You may recall studying some of the many unusual properties of prime numbers in mathematics courses past, or perhaps you are studying them now. Some of the more noteworthy properties of primes which have intrigued mathematicians for centuries or for mere decades are the Goldbach Conjecture (1742) and the Twin Prime Conjecture (1994). Both are believed to be true, but their proofs have eluded mathematicians since their inception.

Recently, however, some significant progress has been made toward proving these conjectures.

The Twin Prime Conjecture states that there are infinitely many pairs of prime numbers that differ by 2 (e.g., 3 and 5, 11 and 13). Yitang Zhang (University of New Hampshire) has proven that there is an integer N that is less than 70,000,000 such that there are infinitely many pairs of prime numbers that differ by N. While 70,000,000 is a long ways from N = 2 (which is the case for twin primes), this is the first time it has proven that there is any such finite number. The paper has been accepted for publication in the Annals of Mathematics. An article about this work can be found on the website of the Simons Foundation: http://simonsfoundation.org/features/science-news/unheralded-mathematician-bridges-the-prime-gap.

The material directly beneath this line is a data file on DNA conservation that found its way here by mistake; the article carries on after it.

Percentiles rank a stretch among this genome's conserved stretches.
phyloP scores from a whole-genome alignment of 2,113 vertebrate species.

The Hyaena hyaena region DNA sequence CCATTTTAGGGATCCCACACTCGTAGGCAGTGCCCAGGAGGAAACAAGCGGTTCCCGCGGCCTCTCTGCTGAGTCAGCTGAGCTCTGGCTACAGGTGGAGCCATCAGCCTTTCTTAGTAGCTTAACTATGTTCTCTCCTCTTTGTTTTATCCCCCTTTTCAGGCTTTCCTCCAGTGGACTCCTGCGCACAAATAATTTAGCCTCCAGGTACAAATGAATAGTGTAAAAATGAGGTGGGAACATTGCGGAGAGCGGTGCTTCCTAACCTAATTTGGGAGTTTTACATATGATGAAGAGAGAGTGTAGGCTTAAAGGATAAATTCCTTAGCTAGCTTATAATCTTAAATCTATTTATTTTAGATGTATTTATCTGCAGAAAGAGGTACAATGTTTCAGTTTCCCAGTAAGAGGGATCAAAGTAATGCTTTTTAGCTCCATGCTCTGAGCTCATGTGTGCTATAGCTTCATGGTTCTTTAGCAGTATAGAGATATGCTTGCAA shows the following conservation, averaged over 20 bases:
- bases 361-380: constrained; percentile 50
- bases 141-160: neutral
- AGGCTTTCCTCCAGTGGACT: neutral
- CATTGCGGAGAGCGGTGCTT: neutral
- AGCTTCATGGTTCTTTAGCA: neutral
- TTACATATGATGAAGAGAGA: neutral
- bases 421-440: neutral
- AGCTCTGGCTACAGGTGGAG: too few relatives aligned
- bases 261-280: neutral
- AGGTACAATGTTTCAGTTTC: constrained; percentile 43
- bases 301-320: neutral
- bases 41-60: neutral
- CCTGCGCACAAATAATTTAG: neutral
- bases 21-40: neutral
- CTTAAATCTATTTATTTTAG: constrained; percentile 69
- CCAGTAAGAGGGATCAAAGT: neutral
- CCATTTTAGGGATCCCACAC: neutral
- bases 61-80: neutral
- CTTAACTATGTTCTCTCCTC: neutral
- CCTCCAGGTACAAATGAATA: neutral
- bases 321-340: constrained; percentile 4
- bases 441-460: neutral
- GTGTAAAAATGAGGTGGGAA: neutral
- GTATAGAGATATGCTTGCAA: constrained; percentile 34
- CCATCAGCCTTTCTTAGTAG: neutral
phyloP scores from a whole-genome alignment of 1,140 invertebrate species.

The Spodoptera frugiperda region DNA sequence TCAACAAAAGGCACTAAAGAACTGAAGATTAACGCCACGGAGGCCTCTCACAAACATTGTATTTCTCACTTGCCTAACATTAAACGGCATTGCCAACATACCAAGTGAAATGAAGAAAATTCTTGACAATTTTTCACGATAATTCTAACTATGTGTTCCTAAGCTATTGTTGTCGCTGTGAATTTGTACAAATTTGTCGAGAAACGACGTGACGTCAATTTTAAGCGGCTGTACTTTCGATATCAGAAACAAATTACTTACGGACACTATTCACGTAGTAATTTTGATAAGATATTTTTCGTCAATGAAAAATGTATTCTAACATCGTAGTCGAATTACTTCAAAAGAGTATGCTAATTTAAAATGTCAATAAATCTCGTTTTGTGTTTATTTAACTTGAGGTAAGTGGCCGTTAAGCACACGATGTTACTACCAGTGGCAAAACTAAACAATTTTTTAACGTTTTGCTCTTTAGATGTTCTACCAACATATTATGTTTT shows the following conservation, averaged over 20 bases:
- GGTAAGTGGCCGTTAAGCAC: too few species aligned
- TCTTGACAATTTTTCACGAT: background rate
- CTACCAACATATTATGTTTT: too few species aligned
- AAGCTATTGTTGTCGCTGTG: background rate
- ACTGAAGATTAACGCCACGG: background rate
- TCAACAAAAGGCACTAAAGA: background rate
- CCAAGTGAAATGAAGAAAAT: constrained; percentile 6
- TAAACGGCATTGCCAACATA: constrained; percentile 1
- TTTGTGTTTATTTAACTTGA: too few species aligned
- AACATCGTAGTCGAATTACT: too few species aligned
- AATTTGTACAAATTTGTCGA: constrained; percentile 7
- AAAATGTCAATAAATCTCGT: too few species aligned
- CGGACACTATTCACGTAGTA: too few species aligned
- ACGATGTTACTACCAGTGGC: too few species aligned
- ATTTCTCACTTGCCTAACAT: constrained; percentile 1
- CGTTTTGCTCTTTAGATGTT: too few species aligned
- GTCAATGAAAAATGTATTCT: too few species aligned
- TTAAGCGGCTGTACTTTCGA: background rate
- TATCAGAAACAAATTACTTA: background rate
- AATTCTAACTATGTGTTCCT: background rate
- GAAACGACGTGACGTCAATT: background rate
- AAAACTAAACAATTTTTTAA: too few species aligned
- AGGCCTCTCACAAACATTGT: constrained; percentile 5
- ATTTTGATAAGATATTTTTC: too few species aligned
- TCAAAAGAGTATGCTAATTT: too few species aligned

The original Goldbach conjecture states that every even integer greater than two can be written as a sum of two primes. For example, 82 is the sum of primes 53 and 29. While this remains unproven, a similar conjecture also posed by Goldbach known as the "Odd Goldbach Conjecture" has been proven by Harald Helfgott (Ecole Normale Superieure). The odd Goldbach Conjecture states that every odd integer greater than 5 can be written as a sum of three primes. To read the proof visit: http://arxiv.org/abs/1305.2897.

Mathematician Terence Tao talks about the method of proof in his blog at http://terrytao.wordpress.com/2012/05/20/heuristic-limitations-of-the-circle-method. (Caution: read at your own risk!)